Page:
Britt Prince, the HS junior with as many state basketball championships as Elkhorn North HS (Elkhorn, Neb.) has years in existence, received offers from Oregon, Oregon St. and Southern Cal.
That brings the total to more than 30 (including one-third of the Pac-12 — I wouldn’t object to her signing with Utah, though the Utes have yet to extend an offer), as the schools’ stature increases with each new offer (Creighton, a high-profile program in Prince’s backyard, was among the first).
When progressions like this happen, I figure the only enticement a less-powerful program has left to offer is ideal academics (but we don’t know what Prince’s educational goals are). Harvard made an offer early, which a student-athlete surely has to consider.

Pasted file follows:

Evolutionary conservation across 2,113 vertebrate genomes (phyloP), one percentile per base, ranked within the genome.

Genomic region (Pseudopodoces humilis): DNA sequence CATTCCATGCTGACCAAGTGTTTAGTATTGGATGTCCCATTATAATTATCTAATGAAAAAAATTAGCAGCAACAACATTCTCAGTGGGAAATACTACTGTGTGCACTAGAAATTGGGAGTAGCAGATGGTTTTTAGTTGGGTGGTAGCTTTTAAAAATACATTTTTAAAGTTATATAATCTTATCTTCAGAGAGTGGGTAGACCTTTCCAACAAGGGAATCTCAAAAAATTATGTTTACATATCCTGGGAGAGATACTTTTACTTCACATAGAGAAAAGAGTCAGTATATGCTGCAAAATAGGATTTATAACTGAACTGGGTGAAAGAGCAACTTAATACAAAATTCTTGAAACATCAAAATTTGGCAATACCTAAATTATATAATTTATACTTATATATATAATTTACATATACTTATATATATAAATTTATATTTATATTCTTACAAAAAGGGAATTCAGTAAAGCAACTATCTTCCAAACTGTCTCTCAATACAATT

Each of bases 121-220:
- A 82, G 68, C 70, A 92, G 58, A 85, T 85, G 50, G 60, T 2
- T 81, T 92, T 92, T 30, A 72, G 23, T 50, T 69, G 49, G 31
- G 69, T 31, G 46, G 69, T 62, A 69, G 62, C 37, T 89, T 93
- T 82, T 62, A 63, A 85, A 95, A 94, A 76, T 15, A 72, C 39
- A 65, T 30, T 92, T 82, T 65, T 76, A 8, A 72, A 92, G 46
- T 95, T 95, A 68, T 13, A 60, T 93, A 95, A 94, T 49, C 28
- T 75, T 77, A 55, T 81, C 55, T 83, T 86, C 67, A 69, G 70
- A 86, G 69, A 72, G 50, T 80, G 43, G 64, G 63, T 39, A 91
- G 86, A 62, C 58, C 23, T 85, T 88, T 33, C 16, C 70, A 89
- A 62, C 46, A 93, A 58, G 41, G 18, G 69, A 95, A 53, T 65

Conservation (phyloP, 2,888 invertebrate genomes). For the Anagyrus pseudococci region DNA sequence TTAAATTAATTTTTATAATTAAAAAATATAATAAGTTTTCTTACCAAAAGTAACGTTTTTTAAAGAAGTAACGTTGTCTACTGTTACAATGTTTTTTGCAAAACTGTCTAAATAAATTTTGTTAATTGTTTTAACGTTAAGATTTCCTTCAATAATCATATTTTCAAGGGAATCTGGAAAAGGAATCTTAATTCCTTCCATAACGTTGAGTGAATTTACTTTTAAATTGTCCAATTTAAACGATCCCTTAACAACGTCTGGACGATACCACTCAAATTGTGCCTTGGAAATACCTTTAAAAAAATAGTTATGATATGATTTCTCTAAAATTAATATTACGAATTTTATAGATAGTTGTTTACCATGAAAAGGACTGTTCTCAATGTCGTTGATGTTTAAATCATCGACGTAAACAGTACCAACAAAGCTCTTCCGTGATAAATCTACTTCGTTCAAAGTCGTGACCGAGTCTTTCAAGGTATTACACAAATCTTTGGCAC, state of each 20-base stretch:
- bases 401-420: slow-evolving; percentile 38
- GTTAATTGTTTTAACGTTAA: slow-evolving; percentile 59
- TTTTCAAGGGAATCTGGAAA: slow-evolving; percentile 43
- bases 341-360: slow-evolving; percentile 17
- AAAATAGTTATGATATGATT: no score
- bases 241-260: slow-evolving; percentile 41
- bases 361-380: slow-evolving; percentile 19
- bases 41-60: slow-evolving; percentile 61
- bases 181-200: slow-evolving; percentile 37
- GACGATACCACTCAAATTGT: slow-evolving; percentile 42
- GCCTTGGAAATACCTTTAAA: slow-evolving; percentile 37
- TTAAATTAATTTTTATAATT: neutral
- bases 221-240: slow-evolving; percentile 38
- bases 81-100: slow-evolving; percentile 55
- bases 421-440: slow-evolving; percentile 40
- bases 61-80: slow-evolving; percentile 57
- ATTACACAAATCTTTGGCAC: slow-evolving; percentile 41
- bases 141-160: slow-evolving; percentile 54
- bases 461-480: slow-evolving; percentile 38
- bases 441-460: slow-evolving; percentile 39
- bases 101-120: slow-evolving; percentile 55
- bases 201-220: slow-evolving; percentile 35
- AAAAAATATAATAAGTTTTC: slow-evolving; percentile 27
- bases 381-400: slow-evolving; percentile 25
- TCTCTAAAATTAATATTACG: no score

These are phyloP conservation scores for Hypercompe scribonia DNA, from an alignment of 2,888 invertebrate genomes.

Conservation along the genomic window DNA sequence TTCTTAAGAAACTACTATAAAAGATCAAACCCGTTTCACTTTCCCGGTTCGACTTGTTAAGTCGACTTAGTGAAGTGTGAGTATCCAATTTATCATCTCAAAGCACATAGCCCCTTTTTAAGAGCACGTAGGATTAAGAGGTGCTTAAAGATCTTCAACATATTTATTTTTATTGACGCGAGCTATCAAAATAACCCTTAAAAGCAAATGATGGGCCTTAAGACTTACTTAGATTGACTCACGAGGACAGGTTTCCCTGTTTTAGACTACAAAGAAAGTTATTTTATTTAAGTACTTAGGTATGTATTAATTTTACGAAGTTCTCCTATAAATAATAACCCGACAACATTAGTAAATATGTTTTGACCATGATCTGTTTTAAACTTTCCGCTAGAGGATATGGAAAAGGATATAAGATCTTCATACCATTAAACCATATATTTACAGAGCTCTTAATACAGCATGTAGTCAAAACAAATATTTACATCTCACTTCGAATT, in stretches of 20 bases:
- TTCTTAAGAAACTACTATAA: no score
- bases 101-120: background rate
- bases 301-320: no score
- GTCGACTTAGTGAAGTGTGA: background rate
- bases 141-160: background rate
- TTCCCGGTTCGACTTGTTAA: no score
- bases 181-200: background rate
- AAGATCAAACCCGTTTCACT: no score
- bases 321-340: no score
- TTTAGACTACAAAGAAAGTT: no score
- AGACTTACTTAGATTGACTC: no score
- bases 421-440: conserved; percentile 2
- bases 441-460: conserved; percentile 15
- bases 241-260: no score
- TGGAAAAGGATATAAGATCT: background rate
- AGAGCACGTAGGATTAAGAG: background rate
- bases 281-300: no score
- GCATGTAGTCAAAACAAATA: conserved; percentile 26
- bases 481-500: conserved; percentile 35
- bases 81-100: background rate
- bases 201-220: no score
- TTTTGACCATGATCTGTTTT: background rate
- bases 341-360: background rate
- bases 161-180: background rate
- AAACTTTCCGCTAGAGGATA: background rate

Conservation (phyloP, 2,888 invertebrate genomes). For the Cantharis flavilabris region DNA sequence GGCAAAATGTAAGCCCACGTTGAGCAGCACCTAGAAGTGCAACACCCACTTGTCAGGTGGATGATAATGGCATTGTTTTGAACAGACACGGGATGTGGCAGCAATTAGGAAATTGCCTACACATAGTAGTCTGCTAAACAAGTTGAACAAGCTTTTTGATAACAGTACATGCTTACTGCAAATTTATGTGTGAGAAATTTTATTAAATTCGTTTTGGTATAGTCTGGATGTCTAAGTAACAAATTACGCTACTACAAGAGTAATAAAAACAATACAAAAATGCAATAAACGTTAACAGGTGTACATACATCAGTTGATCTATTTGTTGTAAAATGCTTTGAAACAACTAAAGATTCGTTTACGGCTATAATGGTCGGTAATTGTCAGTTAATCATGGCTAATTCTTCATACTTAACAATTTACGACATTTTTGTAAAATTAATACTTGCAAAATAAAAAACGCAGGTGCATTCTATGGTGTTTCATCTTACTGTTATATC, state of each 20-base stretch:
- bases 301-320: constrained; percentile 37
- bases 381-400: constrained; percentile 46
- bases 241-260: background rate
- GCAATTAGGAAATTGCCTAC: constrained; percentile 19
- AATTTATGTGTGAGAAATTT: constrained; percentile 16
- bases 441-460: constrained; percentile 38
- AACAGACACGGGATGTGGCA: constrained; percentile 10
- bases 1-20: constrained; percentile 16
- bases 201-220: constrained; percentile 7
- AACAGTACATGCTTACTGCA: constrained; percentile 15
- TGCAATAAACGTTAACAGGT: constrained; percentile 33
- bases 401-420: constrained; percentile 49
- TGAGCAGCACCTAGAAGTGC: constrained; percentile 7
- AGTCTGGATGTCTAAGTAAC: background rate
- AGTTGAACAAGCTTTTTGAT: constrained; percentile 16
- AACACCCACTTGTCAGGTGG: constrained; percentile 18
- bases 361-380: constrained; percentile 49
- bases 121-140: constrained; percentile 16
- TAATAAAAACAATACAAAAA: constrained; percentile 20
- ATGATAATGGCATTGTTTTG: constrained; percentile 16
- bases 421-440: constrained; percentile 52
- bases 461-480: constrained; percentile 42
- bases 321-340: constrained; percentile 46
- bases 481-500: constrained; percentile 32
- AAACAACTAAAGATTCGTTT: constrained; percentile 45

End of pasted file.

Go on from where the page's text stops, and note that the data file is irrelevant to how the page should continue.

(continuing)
Remember when Harvard was the elite American school? The wonderful documentary No Look Pass concerned student-athlete Emily Tay, a first-generation Burmese immigrant whose parents directed all of their energy at getting her into the one and only one American school they knew.
When Stanford enters that sweepstakes, can we agree that she’ll be able to go wherever she wants? Screw Connecticut; Stanford should be the most desirable place for a basketball player who wants to compete for a national title (Stanford’s is more recent than Connecticut’s) and get a diploma that opens eyes after basketball.
Last time I saw a HS student-athlete get this much next-level attention was the fictional running back in Friday Night Lights, the movie that inspired the hit TV show. It’s a heartbreak story for that kid, so I keep it out of mind.